UNICEF publishes a wonderful resource called, “State of the World’s Children” that analyzes statistics and trends around the world and provides pages and pages of statistics and data on many topics in almost every country in the world. It is fascinating reading, at least for me.
When you hear someone talk about the “poorest country in the world”, how do they know? I have heard that claim about 3 different nations this week. If you look simply at GNI per capita (Gross National Income per person), Malawi (our neighboring country) is the poorest. 71% of that nation lives on less than $2/day. Zambia’s GNI is over 6 times that rate! But 64% of Zambians live on less than $2/day. In Haiti, the rate is 54%. Zambia’s wealth disparity is one of the worst 10 in the world (meaning that the wealthy few hold most of the resources in the country), and it’s inflation rate is 24%.
Nice numbers to know, but what does it mean? Simply, Zambia is not the worst economic country in the world. But it’s not the best.
I work some in the world of nutrition. There are primarily two ways to measure hunger of the general population: wasting and stunting. Both are horrible and life-threatening. In Haiti, 5% of children are wasting and 22% stunted. In India, the rates are 15% and 39%, respectively. Malawi is a disheartening 4% and 42%. Zambia is 15% and 40%. Again, not the worst, but amongst the worst. Moreover, this number means over one million children in Zambia suffer from severe hunger.
We are heavily involved in HIV/AIDS work. The charts say that Zambia’s HIV rate is 12.6%, and that is accurate for the tested population. But the testing rate is only about 35% here, and is around 11% of the at-risk population. The rate in Lusaka is 21%, and Livingstone is 25%. The highest risk factor for women in Zambia is marriage. Let me repeat that: a woman’s greatest risk of acquiring HIV is from the man she marries. And the morals and lifestyle that have prevented the spread of HIV in other countries (fidelity and serial monogamy) don’t protect women here even within the church.
The numbers do help paint a picture. But they are not enough. Everyday, I see faces that live this reality. Women who were infected by their husband with HIV, who are now widowed and struggling. Even with ART treatment, other healthcare is hard to find, and nutrition to have the energy to work while on the treatment is financially prohibitive. Just getting the government and aid-provided medication means taking a full day off work or off finding work to sit at the clinic and hope you get a full month’s supply of medication. And it’s easy to tell people to find work, but under-and-unemployment rates hover around 65% here! A popular NGO option with widows is to train them to be tailors and give them a sewing machine. But, in Lusaka, the market for tailors is saturated! (Not to mention the broken machines that can’t be repaired because, as we say, Africa likes to break things.). Another popular option is selling jewelry and other gift products to overseas markets. But, Zambia, in particular, is a land-locked country which makes exports difficult and expensive. And rolled-paper bead necklaces are ubiquitous. Shipping in food is a great option for feeding hungry kids! But many organizations in Zambia have been prohibited by the government from bringing in containers of food right now, and doing so also undermines the local market, furthering the cycle of poverty. Universal solutions are not working.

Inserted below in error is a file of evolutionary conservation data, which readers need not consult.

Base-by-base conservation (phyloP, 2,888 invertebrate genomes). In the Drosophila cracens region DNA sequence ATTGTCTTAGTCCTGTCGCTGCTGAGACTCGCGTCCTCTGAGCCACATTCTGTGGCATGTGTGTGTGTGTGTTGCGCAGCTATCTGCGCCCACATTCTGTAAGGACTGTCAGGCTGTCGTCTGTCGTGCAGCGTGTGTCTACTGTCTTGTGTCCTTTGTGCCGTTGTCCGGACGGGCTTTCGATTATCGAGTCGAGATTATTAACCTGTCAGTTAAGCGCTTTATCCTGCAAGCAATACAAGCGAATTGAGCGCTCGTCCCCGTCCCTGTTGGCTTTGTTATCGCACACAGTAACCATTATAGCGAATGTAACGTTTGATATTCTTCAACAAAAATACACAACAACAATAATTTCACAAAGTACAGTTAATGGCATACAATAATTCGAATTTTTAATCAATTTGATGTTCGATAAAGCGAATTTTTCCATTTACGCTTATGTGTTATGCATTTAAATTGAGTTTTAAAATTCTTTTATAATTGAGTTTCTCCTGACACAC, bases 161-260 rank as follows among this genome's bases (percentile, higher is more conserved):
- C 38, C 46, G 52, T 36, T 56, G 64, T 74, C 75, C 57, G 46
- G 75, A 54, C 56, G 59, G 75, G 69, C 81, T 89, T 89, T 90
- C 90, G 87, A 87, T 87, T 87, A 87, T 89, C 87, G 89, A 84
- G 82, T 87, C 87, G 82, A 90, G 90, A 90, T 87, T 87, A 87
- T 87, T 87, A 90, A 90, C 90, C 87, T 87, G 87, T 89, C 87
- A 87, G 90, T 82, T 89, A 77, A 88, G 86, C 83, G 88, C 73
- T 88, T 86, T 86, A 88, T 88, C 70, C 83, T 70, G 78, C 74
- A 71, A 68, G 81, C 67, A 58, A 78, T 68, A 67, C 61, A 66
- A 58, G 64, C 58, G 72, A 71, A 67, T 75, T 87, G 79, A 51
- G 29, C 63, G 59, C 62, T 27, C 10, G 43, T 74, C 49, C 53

It’s easy for me, in my house, with food in the pantry and medicines in the cabinet, to be overwhelmed with the situation. There is no easy solution to these problems, and global action must be taken. But the billions of dollars that has been poured into Africa have not effected poverty eradication. Frankly, it would be easier if we just focused on presenting the Gospel without the burden of economic empowerment. But I can’t look away. Jesus had more to say about money and what we own than about any other subject. He cares about the souls of His children, but He also loves their entire being, including their minds and bodies. When the four friends brought Him the paralyzed man, Jesus could have forgiven His sins and not healed Him. But He did both: physical and spiritual healing.
“What good is it, dear brothers and sisters, if you say you have faith but don’t show it by your actions? Can that kind of faith save anyone? Suppose you se a brother or sister who has no food or clothing, and you say, ‘Good-bye and have a good day; stay warm and eat well’— but then you don’t give that person any food or clothing. What good does that do?” James 2:14-16
“We have to remember that our material wealth is worth very little in the kingdom of God, and it is not really ours to keep in the first place.” -Derek W. Engdahl
How do I demonstrate that love? How do I use what I have been given to love them like He would? How do I help without paternalism and with justice? “Doing good does not excuse us from doing better.” I haven’t figured out the answer yet. And I will probably never completely understand the answer to eradicate poverty because, I believe, it will not exist until His kingdom comes. Injustice did not begin today, so my small acts of obedience will not end it today. Until then, I will look up and keep learning, talking, and working.